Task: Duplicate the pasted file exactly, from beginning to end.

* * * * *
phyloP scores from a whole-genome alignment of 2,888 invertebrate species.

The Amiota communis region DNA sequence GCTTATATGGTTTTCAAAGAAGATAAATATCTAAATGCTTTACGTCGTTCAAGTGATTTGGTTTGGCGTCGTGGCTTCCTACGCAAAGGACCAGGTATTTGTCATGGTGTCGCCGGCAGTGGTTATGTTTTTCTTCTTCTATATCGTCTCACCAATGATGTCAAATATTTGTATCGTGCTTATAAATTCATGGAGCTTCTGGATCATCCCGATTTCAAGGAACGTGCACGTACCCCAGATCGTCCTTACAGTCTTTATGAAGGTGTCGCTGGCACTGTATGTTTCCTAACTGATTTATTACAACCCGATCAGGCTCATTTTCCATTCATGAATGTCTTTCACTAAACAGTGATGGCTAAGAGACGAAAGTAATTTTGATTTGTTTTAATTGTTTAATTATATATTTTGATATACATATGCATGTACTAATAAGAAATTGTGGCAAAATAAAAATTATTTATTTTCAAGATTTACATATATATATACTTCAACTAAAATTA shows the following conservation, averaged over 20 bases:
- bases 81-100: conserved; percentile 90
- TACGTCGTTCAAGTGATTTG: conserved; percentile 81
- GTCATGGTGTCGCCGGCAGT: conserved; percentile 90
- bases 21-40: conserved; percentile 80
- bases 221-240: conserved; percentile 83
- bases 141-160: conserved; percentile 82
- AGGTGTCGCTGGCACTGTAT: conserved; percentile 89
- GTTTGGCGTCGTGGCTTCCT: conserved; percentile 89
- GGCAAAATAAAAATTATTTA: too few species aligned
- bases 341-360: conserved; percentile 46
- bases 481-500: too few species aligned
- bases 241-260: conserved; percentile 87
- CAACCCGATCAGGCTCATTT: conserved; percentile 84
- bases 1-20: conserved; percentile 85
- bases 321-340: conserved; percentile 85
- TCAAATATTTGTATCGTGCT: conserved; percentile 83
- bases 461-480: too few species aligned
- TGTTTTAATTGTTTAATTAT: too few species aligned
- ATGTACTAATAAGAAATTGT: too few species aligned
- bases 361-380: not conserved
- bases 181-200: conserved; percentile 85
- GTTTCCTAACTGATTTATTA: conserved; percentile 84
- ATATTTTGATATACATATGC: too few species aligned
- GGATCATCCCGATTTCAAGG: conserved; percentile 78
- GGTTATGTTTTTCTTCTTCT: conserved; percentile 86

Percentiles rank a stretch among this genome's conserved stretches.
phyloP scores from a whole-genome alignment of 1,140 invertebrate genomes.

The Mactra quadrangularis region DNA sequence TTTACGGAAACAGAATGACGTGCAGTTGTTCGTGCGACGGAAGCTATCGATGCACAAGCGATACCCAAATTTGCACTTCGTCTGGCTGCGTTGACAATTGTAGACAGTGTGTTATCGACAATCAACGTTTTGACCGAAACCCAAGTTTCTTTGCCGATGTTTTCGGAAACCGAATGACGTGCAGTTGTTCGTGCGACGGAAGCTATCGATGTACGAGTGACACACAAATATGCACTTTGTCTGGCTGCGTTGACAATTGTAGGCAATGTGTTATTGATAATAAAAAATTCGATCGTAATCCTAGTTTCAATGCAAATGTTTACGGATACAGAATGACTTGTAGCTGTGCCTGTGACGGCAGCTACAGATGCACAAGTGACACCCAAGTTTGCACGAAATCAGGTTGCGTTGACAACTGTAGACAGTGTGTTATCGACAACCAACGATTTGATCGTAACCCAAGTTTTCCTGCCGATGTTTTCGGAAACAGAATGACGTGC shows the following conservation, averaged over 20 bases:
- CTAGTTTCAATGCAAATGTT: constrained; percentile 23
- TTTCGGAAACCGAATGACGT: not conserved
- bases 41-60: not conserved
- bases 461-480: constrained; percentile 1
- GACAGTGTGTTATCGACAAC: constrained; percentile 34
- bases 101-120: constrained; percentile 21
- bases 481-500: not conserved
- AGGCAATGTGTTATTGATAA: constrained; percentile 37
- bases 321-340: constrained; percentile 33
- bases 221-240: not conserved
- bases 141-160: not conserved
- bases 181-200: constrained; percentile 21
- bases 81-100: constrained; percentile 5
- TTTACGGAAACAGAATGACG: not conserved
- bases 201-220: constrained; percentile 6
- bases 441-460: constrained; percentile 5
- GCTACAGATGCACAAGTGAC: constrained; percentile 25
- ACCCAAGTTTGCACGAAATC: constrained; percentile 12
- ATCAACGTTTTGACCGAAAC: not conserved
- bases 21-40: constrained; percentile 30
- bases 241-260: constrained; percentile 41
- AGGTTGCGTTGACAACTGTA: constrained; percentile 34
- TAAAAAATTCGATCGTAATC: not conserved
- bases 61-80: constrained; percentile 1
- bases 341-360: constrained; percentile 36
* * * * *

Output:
phyloP scores from a whole-genome alignment of 2,888 invertebrate species.

The Amiota communis region DNA sequence GCTTATATGGTTTTCAAAGAAGATAAATATCTAAATGCTTTACGTCGTTCAAGTGATTTGGTTTGGCGTCGTGGCTTCCTACGCAAAGGACCAGGTATTTGTCATGGTGTCGCCGGCAGTGGTTATGTTTTTCTTCTTCTATATCGTCTCACCAATGATGTCAAATATTTGTATCGTGCTTATAAATTCATGGAGCTTCTGGATCATCCCGATTTCAAGGAACGTGCACGTACCCCAGATCGTCCTTACAGTCTTTATGAAGGTGTCGCTGGCACTGTATGTTTCCTAACTGATTTATTACAACCCGATCAGGCTCATTTTCCATTCATGAATGTCTTTCACTAAACAGTGATGGCTAAGAGACGAAAGTAATTTTGATTTGTTTTAATTGTTTAATTATATATTTTGATATACATATGCATGTACTAATAAGAAATTGTGGCAAAATAAAAATTATTTATTTTCAAGATTTACATATATATATACTTCAACTAAAATTA shows the following conservation, averaged over 20 bases:
- bases 81-100: conserved; percentile 90
- TACGTCGTTCAAGTGATTTG: conserved; percentile 81
- GTCATGGTGTCGCCGGCAGT: conserved; percentile 90
- bases 21-40: conserved; percentile 80
- bases 221-240: conserved; percentile 83
- bases 141-160: conserved; percentile 82
- AGGTGTCGCTGGCACTGTAT: conserved; percentile 89
- GTTTGGCGTCGTGGCTTCCT: conserved; percentile 89
- GGCAAAATAAAAATTATTTA: too few species aligned
- bases 341-360: conserved; percentile 46
- bases 481-500: too few species aligned
- bases 241-260: conserved; percentile 87
- CAACCCGATCAGGCTCATTT: conserved; percentile 84
- bases 1-20: conserved; percentile 85
- bases 321-340: conserved; percentile 85
- TCAAATATTTGTATCGTGCT: conserved; percentile 83
- bases 461-480: too few species aligned
- TGTTTTAATTGTTTAATTAT: too few species aligned
- ATGTACTAATAAGAAATTGT: too few species aligned
- bases 361-380: not conserved
- bases 181-200: conserved; percentile 85
- GTTTCCTAACTGATTTATTA: conserved; percentile 84
- ATATTTTGATATACATATGC: too few species aligned
- GGATCATCCCGATTTCAAGG: conserved; percentile 78
- GGTTATGTTTTTCTTCTTCT: conserved; percentile 86

Percentiles rank a stretch among this genome's conserved stretches.
phyloP scores from a whole-genome alignment of 1,140 invertebrate genomes.

The Mactra quadrangularis region DNA sequence TTTACGGAAACAGAATGACGTGCAGTTGTTCGTGCGACGGAAGCTATCGATGCACAAGCGATACCCAAATTTGCACTTCGTCTGGCTGCGTTGACAATTGTAGACAGTGTGTTATCGACAATCAACGTTTTGACCGAAACCCAAGTTTCTTTGCCGATGTTTTCGGAAACCGAATGACGTGCAGTTGTTCGTGCGACGGAAGCTATCGATGTACGAGTGACACACAAATATGCACTTTGTCTGGCTGCGTTGACAATTGTAGGCAATGTGTTATTGATAATAAAAAATTCGATCGTAATCCTAGTTTCAATGCAAATGTTTACGGATACAGAATGACTTGTAGCTGTGCCTGTGACGGCAGCTACAGATGCACAAGTGACACCCAAGTTTGCACGAAATCAGGTTGCGTTGACAACTGTAGACAGTGTGTTATCGACAACCAACGATTTGATCGTAACCCAAGTTTTCCTGCCGATGTTTTCGGAAACAGAATGACGTGC shows the following conservation, averaged over 20 bases:
- CTAGTTTCAATGCAAATGTT: constrained; percentile 23
- TTTCGGAAACCGAATGACGT: not conserved
- bases 41-60: not conserved
- bases 461-480: constrained; percentile 1
- GACAGTGTGTTATCGACAAC: constrained; percentile 34
- bases 101-120: constrained; percentile 21
- bases 481-500: not conserved
- AGGCAATGTGTTATTGATAA: constrained; percentile 37
- bases 321-340: constrained; percentile 33
- bases 221-240: not conserved
- bases 141-160: not conserved
- bases 181-200: constrained; percentile 21
- bases 81-100: constrained; percentile 5
- TTTACGGAAACAGAATGACG: not conserved
- bases 201-220: constrained; percentile 6
- bases 441-460: constrained; percentile 5
- GCTACAGATGCACAAGTGAC: constrained; percentile 25
- ACCCAAGTTTGCACGAAATC: constrained; percentile 12
- ATCAACGTTTTGACCGAAAC: not conserved
- bases 21-40: constrained; percentile 30
- bases 241-260: constrained; percentile 41
- AGGTTGCGTTGACAACTGTA: constrained; percentile 34
- TAAAAAATTCGATCGTAATC: not conserved
- bases 61-80: constrained; percentile 1
- bases 341-360: constrained; percentile 36